Are they trying to be ‘more’ because they see themselves with clarity and want to work more kindness or compassion or discipline into the mix, or do they beat themselves up about things that simply aren’t true.
Are they (we) running towards something or from something? A lot of us are wounded by the echoes of words spoken in the past. Words are very, very powerful. And their legacy can be devastating.
I think people run from their past, from themselves, from really pondering where they’ve been and come from, because sometimes, for some people, that kind of reflection scares the shit out of them. Things seem too big to overcome, too scary to face. I have felt those things. I have known that fear.
Here’s what I know now that I didn’t know ‘then’. People carry deep wounds. People go through things you wouldn’t wish on anyone. Ever. I know that, because I am one of the wounded, and I ran for a long time.
What I can’t come to grips with is how you’re supposed to ‘better’ yourself without paying heed to anything that’s in the rear vision mirror. You have to do that, to some degree. You simply have to. Okay, you don’t have to, because who the hell am I to tell you anything, but I had to. I had to stop running, which was pretty full-on, and then I had to do something that required more courage than I thought I had, I had to look at what I was running from.
Am I ‘there’ now? Am I in the fabled land of personal perfection? Fuck no. But I am not held back by as many of those tight, suffocating bindings that previously kept me down. It was like those ropes were alive, and if I dared to struggle against them, they tightened their grip on me until I couldn’t stand the pain.
Better to just accept that I would always be broken, that I could never be anything but broken. Better to just stuff those feelings down. Some of us do that with sex, with food, with zealous religious belief, with aggression, or withdrawal and isolation, or alcohol. Ahh, that feels much better. No it doesn’t. Not for more than a moment.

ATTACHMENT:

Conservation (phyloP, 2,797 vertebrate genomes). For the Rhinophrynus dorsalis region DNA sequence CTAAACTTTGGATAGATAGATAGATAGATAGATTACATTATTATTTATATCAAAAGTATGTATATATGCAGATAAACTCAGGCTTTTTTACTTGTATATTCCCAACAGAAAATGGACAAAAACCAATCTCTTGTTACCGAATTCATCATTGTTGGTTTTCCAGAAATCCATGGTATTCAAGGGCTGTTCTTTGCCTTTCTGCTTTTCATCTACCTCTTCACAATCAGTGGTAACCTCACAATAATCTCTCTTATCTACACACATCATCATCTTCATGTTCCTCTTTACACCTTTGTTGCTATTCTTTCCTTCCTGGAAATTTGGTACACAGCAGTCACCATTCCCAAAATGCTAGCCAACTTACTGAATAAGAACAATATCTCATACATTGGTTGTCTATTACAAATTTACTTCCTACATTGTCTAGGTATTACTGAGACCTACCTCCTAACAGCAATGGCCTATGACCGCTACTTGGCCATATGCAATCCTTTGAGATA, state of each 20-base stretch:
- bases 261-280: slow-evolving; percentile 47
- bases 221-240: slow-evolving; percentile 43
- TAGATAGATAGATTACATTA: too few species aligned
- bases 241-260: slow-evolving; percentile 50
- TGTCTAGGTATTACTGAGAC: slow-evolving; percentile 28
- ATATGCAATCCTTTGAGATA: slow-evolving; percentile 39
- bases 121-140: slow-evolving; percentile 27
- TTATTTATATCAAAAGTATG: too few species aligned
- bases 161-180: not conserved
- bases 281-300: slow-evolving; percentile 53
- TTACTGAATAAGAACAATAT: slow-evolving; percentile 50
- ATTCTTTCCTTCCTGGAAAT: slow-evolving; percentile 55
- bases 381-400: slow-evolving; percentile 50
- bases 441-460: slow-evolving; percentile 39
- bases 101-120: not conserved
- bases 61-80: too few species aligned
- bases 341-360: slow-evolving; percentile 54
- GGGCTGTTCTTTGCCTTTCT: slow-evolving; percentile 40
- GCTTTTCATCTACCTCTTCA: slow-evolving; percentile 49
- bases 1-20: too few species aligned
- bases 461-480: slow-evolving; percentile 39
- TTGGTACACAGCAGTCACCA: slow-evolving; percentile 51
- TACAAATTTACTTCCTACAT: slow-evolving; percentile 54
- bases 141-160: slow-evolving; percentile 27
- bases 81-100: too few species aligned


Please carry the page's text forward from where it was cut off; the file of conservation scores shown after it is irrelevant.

I don’t have a ‘3 simple steps to freedom’ ending to this post. If anyone tells you they do, it’s bullshit.
In fact, I don’t really know how to end this post, as I cannot possibly wrap up this topic neatly. So here’s what I’ll do.
I will use my very powerful imagination, and look you in the eye right now.
Every one of you.
And with tears in my eyes (they are real, not imaginary), I want you to hear me say this – you are not irretrievably broken.
You’re not wrong, or stupid, or too much of anything, or too little of anything, you’re not ________.
You’re not. It’s not true.
They don’t get to do that. That’s not how we’re supposed to use our words, to break people’s spirits.
You may be wounded. From the place that I live, wounded is okay, in fact it’s good. As I’ve walked through dark places, the word ‘wounded’ has become a life-alteringly different descriptor than ‘broken’. Wounded meant I could heal. I have healed. I am healing. (I am aware that wounded won’t sit well with everyone, it is what sits well with me. This is not prescriptive, it’s personal.)
Wouldn’t it be great if you could click a link and download something that would bring you through? It’s certainly the way we live now, click and ye shall receive. But I don’t think it works. What works takes a lot more time, and couarage, than that.
I could make those things I just said to you into a bright, shiny Instagram ready poster, sure. I won’t though.
You deserve so much more than a meme.